It’s a breeding ground for artists, in the past and the present. I never saw a city tattooed with tags like Barcelona. It’s a city of concrescence of disparate elements. This is evident when one looks at the legendary origins of the city.
Supposedly the Argonauts’ Ninth Ship (“Barca Nona”) got lost in a storm and as Herakles found the shipwrecked crew, they were so amazed by the place that they and Herakles and the god Hermes lending a hand ) decided to found a city there 400 years before Rome. This places the city right in the middle of the mythological origins of the Western world, with the demigods like Herakles and the epic search for the Golden Fleece.
Another myth tells the story of Hamilcar Barca, father of Hannibal, who founded the city in 230 B.C. and thus being the most northern settlement of the Punic Empire.
This alone demonstrates how the city was always a frontier of very different cultures, ideas and peoples. It remained as such through the Middle Ages, when it got captured from the Visigoths by the emerging Caliphate and reconquered again from the Moors by the Franks. It became the most southern tip of the Spanish Mark. Just a century ago, Barcelona was again the last bastion of anarchist collectivism against the fascist forces in Spain.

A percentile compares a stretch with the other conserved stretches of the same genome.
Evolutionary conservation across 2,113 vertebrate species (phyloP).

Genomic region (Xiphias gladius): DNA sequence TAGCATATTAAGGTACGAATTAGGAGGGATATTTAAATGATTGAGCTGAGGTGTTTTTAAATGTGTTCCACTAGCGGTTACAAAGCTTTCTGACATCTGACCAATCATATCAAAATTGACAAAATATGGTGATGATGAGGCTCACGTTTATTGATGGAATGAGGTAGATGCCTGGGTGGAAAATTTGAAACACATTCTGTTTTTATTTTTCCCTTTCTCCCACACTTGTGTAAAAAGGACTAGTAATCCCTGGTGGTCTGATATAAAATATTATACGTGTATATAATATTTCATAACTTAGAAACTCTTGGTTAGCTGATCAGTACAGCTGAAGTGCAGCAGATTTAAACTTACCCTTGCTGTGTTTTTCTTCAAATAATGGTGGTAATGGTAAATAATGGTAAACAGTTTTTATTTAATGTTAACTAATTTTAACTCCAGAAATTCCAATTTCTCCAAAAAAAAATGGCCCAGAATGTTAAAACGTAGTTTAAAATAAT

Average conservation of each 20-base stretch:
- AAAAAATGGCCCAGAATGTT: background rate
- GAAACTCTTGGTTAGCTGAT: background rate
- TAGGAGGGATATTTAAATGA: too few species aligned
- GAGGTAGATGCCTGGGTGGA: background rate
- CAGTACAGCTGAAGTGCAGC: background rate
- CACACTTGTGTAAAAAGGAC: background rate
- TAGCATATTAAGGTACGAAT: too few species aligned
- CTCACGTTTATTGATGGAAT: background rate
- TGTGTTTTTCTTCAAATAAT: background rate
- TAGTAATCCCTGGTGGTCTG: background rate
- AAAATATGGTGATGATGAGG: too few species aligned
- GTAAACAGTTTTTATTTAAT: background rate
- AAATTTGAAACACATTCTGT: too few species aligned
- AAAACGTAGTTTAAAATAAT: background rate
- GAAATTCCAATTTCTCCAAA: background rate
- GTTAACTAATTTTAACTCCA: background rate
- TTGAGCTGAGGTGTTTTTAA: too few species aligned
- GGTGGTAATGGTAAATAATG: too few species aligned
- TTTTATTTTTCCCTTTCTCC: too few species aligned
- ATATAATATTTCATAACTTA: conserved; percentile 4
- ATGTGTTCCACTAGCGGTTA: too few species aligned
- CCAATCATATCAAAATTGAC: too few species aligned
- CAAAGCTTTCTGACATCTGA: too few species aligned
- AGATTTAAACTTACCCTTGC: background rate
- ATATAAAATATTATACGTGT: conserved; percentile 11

Having this quality of being on the frontier of great divergences in social, cultural and political organization and thought, has probably helped to make it a fertile soil for artists.
In the city itself I wandered around most of the time. Aimlessly I stumbled upon the great works of the aforementioned artists, manoeuvred through hordes of beautiful people, sat down in plaza’s and observed the sea of diversity in the urban dwellers. I read the “Hayy Ibn Yaqzan" in Park Güell and could feel the Green Imam by my side, accompanying me in this lone perigrination. I prayed both at the Sagrada Familia and the city’s Cathedral, as I feel a stronger need to study gnosticism and Catholic mysticism more deeply.
I closed the trip by burning a candle of the Black Madonna for friends, family and loved ones.
This trip was, most of all, a time of catharsis. Of self-reflection on my life’s course, desires and fears.
I got a slightly better picture of where I want to go.